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Despite other wins, Gould victory eludes Club for Growth

Sen. Ron Gould (Photo by Evan Wyloge/Arizona Capitol Times)

Seven hundred thousand dollars wasn’t enough to win the race that would have been the Club for Growth’s signature victory in Arizona.

The fiscally conservative anti-tax organization endorsed three candidates in Arizona’s Republican primaries, and two of those candidates won on Aug. 28. Congressman Jeff Flake throttled primary challenger Wil Cardon, while former Congressman Matt Salmon ensured a return to the U.S. House of Representatives with a victory over Kirk Adams.

But in Arizona’s 4th Congressional District, U.S. Rep. Paul Gosar defeated the club-backed Sen. Ron Gould, despite spending about $700,000 targeting the congressman for his vote to increase the federal debt ceiling and other issues. Gosar won handily, taking 51 percent of the vote and dispatching Gould by nearly 15 points.

Though the Club for Growth won two of its three races in Arizona, some of the group’s critics said its failure to elect Gould, a conservative firebrand from Lake Havasu City, was far more significant than its wins in the Flake and Salmon races.

Gosar has a relatively low rating on the club’s scorecard in general – by far the lowest among Arizona Republicans – and the debt ceiling vote was a key issue for the organization. Gould, meanwhile, is regarded by many as the most conservative member of the Legislature, and at times has been a lone dissenting vote even against his own party when he felt his colleagues strayed from conservative principles.

Gosar was the only Republican in Arizona’s congressional delegation to vote for the August 2011 agreement to raise the nation’s debt ceiling by $2.1 trillion, just before the U.S. was to default on its debts. The deal also included $2.4 trillion in spending cuts.

Republican lobbyist Kurt Davis noted that Flake beat Cardon, a wealthy Mesa businessman, by 48 points, and said Flake would’ve won handily without the $1 million that the club spent in the race. And the club didn’t run independent expenditure to support Salmon against Adams, a former Arizona House speaker.

CD4, however, was a “massive defeat,” Davis said.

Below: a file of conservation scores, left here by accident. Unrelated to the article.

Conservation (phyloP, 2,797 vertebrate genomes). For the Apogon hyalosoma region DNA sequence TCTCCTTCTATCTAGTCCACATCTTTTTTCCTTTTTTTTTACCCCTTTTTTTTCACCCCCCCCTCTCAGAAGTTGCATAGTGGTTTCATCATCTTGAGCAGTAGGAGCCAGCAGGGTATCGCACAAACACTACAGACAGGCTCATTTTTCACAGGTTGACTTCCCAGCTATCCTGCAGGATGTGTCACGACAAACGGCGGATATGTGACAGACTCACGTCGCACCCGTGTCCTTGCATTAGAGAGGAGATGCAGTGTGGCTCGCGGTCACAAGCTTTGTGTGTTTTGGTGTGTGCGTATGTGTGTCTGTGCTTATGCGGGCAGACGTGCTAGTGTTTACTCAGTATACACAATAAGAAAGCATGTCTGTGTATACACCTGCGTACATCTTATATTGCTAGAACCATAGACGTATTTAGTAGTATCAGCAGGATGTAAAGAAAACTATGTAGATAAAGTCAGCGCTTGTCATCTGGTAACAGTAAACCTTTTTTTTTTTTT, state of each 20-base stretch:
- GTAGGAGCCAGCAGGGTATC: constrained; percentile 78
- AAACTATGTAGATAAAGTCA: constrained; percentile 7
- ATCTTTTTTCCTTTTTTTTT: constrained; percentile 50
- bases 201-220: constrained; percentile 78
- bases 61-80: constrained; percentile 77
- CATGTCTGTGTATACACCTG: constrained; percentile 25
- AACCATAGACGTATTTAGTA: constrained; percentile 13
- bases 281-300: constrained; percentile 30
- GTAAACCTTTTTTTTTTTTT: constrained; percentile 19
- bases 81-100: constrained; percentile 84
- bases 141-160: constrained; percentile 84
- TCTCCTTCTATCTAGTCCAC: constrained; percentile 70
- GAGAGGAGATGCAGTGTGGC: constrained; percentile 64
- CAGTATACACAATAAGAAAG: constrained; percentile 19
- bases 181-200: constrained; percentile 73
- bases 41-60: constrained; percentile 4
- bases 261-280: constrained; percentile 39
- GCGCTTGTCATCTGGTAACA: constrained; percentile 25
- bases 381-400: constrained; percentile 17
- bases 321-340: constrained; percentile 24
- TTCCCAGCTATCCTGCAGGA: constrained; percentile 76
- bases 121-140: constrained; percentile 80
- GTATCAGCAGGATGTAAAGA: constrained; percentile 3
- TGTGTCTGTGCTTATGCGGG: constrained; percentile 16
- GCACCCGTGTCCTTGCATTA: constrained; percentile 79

“They doubled down in CD4 and they escalated their involvement to absolutely one of their top 10 races in the country. And they got hammered,” said Davis, of the firm FirstStrategic.

While Flake and Salmon had long been viewed as frontrunners in their races, Gould was an underdog from day one. But come-from-behind upsets have been the club’s trademark this year.

In May, Indiana state treasurer Richard Mourdock defeated six-term U.S. Sen. Richard Lugar in the Republican primary, a stunning victory aided by nearly $1.5 million in advertising by the Club for Growth, which also bundled about $330,000 for Mourdock. And in late July, the club-backed Ted Cruz defeated establishment favorite David Dewhurst in the GOP primary runoff for Texas’ open U.S. Senate seat, a race that saw $5.5 million club spending.

Barrett Marson, a consultant for Gosar, boasted that CD4 was one of the club’s most expensive, but Gosar still won big.

“Obviously it took issue with one vote that Congressman Gosar made, and that one vote meant they should spend an unprecedented amount of money in Arizona. And the money did virtually nothing to move the needle,” Marson said. “They spent directly about $700,000 and the person that they … and he still received more than 50 percent of the votes.”

But even though Gould lost – and by a wide margin, at that – some say the club still made its point. GOP consultant Brian Murray, of the Summit Consulting Group, said other congressional Republicans will take note of races like Gosar’s, and some will take care to avoid the club’s wrath.